- Experts attribute the increase in paternity disputes and deceptions to infidelity, adultery and increase in sexual recklessness among Nigerian couples
- Three men in 10 are living under the deception that they are the fathers of another man’s children
- Recent trends in sexual health especially in Nigeria suggest that unprotected sex and multiple partners’ relationships are a common occurrence.
Experts have said there is need to increase awareness and facilities for Deoxyribonucleic Acid, also known as DNA testing in the country, as statistics have revealed that more children are living with parents that are not biologically theirs.
According to a forensic geneticist, Dr. Abiodun Salami, 30 per cent of fathers are unknowingly nurturing and investing in children who are not biologically theirs.
Salami, who is also the Chief Medical Director, DNA Centre, Lagos, revealed that 50 per cent of the all paternity tests carried out in his laboratory came out negative and mostly affected were first born children.
He said, “Several surveys have shown that approximately three men in 10 are living under the deception that they are the fathers of another man’s children and with advances in genetic testing, they are more likely than ever to find out the shocking truth. Half of the paternity disputes and tests we carried out in two years showed that the fathers were not biologically related to their children especially when the dispute arose on paternity of first born children.
“We have seen cases of paternity disputes where even the two men claiming paternity to a child are excluded as the biological fathers from test results leaving the mother to look elsewhere for the child’s biological father. I have witnessed shocking cases where men discover that three or four children out of five they had were not fathered by them.”
Salami attributed the increase in paternity disputes and deceptions to infidelity, adultery and increase in sexual recklessness among Nigerian couples.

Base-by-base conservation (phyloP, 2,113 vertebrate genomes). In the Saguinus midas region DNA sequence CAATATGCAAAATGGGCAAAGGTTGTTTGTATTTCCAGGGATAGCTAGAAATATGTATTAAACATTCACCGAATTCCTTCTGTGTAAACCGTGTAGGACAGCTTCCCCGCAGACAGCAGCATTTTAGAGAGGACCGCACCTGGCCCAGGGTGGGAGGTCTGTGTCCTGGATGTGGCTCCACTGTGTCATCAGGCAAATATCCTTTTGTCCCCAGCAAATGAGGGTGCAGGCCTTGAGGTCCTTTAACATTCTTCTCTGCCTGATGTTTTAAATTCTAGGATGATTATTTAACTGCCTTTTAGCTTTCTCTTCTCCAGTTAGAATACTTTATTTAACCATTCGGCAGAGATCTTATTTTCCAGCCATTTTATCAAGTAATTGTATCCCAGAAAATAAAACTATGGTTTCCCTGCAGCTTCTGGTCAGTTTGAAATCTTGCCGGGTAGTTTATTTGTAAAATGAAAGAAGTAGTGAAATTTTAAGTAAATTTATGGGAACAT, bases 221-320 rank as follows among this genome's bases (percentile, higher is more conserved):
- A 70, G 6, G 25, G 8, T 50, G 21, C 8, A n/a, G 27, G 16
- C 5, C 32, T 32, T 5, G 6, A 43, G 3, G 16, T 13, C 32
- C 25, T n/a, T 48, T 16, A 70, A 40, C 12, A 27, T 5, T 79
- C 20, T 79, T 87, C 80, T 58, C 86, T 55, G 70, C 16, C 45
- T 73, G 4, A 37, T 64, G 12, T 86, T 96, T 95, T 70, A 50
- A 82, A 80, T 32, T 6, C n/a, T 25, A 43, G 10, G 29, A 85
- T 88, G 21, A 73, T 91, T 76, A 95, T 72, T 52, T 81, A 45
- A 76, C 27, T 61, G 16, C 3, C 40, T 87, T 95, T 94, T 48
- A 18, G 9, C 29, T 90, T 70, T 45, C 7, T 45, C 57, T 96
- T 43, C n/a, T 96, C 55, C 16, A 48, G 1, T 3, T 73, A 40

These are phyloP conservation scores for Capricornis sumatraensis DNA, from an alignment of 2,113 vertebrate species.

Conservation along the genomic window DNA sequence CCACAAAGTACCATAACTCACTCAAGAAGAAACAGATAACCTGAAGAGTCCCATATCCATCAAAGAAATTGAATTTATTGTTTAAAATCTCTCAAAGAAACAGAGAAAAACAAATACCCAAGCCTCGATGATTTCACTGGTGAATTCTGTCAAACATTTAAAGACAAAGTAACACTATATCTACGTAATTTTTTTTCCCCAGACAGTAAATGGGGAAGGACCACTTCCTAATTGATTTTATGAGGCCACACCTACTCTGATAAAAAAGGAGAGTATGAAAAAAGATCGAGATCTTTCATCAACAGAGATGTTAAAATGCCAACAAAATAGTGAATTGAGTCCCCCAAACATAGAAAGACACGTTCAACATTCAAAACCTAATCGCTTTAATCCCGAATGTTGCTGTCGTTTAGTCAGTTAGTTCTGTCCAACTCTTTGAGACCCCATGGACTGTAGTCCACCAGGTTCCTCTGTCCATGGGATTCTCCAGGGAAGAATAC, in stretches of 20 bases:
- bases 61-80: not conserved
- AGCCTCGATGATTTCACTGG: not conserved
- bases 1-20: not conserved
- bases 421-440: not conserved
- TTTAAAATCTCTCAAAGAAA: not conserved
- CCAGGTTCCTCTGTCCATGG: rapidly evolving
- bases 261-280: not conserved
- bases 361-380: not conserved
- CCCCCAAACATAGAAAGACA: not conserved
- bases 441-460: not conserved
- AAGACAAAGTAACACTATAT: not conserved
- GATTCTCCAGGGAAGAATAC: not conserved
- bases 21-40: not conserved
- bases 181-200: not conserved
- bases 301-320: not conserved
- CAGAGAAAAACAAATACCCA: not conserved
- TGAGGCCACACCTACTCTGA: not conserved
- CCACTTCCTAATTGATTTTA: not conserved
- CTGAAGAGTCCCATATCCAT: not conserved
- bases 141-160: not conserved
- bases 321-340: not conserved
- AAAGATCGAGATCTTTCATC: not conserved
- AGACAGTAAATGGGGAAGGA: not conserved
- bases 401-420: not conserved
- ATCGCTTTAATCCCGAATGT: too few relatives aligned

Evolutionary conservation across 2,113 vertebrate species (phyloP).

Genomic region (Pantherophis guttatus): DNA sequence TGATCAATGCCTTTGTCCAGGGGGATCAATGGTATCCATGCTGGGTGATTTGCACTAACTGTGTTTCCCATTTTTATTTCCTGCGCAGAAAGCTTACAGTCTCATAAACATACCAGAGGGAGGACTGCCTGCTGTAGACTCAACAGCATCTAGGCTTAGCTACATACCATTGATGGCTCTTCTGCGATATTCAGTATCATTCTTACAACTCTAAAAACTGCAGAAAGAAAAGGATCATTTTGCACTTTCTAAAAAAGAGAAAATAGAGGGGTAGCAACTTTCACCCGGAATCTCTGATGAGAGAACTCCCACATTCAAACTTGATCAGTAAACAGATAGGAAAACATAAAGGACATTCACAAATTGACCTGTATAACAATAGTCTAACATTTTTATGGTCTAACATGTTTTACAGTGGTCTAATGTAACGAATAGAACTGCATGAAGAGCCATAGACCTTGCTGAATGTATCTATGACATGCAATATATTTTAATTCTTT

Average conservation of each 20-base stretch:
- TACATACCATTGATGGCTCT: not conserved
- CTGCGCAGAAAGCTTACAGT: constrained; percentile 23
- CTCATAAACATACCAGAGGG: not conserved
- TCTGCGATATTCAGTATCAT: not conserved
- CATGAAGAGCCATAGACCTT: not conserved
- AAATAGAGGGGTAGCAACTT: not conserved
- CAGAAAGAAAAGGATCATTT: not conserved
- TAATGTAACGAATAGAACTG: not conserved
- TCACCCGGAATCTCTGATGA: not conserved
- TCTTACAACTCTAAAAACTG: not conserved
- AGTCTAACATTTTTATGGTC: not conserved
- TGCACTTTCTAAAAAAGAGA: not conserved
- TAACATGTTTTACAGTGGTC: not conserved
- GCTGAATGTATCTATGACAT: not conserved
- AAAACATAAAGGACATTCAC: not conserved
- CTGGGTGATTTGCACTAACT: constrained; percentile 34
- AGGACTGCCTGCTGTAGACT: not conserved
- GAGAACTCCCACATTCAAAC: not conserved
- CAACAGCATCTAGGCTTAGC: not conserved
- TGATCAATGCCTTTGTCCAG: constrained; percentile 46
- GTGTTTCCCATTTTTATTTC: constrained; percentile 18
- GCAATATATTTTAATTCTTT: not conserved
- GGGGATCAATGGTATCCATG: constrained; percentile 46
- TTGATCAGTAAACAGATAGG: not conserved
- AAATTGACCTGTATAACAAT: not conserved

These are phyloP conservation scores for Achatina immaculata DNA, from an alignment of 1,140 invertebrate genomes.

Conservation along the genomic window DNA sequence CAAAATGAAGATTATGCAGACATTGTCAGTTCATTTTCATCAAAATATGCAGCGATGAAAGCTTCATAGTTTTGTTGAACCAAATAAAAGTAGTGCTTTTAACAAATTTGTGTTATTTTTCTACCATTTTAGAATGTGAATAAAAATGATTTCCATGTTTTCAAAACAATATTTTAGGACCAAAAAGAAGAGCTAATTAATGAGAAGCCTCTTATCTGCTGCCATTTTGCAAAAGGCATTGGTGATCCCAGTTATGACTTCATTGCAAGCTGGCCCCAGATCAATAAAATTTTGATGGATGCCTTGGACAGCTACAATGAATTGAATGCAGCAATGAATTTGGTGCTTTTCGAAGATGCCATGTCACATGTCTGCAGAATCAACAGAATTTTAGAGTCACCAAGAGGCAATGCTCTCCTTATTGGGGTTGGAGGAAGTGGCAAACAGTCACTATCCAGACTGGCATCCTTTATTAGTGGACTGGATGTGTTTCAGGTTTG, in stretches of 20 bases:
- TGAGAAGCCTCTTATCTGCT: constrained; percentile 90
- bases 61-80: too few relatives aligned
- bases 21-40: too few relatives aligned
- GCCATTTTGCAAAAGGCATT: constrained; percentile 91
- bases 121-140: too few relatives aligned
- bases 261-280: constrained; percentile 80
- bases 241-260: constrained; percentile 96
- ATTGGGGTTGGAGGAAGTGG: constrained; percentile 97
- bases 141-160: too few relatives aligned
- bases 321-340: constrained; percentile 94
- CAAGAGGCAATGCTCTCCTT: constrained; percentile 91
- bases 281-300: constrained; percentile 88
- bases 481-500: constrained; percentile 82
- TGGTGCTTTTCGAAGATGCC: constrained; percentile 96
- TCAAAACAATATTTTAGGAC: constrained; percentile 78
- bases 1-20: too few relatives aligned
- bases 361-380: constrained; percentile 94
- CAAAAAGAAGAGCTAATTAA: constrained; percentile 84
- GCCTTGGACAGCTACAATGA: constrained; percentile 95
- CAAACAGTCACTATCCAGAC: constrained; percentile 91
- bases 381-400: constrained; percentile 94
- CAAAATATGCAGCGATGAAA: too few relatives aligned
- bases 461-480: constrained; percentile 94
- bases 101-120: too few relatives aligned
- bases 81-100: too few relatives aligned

“This percentage is increasing because of sexual recklessness. Recent trends in sexual health especially in Nigeria suggest that unprotected sex and multiple partners’ relationships are a common occurrence. Another issue is poor family planning among women. Most first born pregnancies are still unplanned.
“I have seen and discussed with women who for one reason or other decide in their own wisdom to give another man’s child to their husbands without the husband’s knowledge.
“As a geneticist, I deal on a daily basis with the fall-out of adultery and other manifestations of selfish behaviour of spouses to their partners. Reproductive deception is morally similar to rape,” he said.
Naturally, when a case of paternity dispute arises in a family, relatives, husbands are quick to accuse the woman. It is assumed that a mother should be able to accurately disclose who the biological father of her child is.
However, Salami noted that only a DNA test could be used to confirm who fathered a child.
According to him, more babies are increasingly being switched without their mothers’ knowledge by nurses, birth attendants and health workers in hospitals.
He noted that baby switches were happening at a disturbing rate in Nigerian hospitals and the geneticist attributed these mix-ups to avoidable errors or malfeasance.
Salami condemned the use of corresponding ID bracelets between mothers and their babies, the most prevalent method in Nigerian hospitals ,which he said, often lead to mix-ups since such bracelets could fall off babies’ ankles or wrists and lead to nurses misreading infants to mothers’ bracelet information.
Apart from the ID mix-ups, he said bed mix-ups by health workers often happen especially in general wards especially after babies have been removed for bathing or treatment.